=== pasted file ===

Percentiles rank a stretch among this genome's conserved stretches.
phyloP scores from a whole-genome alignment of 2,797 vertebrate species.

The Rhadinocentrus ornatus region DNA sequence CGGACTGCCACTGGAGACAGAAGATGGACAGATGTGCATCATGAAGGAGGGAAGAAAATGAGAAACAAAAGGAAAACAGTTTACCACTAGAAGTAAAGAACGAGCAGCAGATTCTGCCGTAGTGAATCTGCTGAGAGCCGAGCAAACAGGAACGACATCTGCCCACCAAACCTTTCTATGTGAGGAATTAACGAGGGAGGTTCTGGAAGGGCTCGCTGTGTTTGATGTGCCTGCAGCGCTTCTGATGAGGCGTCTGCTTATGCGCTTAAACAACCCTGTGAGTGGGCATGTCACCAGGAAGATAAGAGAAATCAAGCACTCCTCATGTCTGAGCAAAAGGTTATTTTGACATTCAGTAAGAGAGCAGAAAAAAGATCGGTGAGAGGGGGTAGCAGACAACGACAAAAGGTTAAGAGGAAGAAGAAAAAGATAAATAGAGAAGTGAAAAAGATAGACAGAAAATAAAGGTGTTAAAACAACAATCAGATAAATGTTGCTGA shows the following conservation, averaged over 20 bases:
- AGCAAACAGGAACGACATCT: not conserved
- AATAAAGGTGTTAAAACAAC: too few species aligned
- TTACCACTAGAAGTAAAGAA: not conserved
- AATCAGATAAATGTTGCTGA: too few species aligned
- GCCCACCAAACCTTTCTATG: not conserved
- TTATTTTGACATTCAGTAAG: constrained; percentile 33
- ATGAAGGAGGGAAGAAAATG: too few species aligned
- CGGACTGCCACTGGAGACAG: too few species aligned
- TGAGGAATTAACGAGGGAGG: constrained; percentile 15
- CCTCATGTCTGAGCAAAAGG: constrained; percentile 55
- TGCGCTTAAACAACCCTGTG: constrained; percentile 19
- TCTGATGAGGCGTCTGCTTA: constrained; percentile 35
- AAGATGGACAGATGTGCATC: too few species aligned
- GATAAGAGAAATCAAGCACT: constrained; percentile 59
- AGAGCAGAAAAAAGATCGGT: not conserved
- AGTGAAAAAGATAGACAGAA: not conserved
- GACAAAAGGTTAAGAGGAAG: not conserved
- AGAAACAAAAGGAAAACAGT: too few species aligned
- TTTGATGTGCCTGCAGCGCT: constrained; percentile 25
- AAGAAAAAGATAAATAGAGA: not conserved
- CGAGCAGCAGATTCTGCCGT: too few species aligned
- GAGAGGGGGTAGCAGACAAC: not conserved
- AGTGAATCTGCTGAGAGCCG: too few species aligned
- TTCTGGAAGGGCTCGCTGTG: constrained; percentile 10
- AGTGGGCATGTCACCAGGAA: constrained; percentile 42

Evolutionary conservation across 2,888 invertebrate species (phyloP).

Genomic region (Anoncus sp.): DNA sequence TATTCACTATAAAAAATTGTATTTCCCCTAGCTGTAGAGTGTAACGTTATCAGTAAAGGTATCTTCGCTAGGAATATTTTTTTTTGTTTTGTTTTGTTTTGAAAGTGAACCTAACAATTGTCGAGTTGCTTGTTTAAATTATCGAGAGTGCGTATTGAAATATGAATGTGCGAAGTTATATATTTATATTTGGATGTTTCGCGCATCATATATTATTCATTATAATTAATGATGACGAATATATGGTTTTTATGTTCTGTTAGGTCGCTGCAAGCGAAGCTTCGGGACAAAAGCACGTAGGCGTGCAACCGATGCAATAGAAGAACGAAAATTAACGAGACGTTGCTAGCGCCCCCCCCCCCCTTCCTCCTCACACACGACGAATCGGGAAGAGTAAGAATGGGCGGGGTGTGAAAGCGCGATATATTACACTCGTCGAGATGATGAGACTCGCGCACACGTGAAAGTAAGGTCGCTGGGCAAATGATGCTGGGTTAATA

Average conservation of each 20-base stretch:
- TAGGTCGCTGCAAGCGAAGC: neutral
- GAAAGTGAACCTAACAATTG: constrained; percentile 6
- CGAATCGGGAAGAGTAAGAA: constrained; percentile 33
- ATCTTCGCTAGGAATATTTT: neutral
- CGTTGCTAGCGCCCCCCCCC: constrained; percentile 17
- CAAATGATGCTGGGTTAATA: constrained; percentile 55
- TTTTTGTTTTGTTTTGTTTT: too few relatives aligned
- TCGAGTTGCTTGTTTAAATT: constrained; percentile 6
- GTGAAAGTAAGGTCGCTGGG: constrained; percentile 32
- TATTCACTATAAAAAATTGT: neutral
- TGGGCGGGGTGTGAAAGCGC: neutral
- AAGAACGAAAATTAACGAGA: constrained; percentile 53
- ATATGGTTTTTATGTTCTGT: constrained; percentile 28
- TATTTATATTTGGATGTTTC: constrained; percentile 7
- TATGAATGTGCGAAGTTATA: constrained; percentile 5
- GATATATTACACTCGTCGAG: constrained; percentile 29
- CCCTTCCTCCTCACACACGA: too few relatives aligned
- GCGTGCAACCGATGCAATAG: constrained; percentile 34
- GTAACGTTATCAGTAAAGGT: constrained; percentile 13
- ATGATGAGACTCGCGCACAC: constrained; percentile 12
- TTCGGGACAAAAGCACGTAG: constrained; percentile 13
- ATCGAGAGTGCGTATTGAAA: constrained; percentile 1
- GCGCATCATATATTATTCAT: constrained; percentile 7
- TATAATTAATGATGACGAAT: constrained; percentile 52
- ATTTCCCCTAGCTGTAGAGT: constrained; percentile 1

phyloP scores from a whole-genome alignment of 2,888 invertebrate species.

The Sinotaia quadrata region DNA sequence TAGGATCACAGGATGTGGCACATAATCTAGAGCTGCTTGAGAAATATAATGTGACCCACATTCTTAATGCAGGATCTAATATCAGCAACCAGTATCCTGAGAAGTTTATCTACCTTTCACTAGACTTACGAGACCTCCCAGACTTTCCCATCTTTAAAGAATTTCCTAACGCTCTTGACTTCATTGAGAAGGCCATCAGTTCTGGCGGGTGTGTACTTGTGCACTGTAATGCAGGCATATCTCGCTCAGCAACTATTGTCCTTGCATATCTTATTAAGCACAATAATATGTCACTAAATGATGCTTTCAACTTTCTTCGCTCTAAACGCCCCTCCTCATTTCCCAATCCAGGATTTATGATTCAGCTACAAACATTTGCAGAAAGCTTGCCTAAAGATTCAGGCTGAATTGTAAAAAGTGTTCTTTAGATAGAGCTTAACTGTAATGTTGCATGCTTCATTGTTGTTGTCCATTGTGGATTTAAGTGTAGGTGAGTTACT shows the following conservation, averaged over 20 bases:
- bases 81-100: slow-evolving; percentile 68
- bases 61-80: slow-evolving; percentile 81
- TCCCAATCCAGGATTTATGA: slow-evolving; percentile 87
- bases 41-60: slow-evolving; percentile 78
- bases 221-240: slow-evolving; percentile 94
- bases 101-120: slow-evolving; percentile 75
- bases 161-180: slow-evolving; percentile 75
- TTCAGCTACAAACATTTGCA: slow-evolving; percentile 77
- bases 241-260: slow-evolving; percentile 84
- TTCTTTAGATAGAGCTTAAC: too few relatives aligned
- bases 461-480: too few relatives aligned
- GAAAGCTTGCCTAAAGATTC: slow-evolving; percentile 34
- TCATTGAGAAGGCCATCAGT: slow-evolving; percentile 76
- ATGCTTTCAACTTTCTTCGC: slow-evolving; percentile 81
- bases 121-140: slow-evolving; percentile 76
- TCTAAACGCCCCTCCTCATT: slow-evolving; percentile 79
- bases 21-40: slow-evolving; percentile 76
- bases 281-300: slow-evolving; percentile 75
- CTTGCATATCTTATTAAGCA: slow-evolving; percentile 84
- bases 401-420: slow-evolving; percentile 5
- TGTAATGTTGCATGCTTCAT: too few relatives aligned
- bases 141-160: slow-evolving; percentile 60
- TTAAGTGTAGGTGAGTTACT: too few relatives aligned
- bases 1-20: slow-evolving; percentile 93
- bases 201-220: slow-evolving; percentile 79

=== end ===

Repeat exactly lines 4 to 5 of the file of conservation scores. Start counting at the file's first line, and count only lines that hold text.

- AGCAAACAGGAACGACATCT: not conserved
- AATAAAGGTGTTAAAACAAC: too few species aligned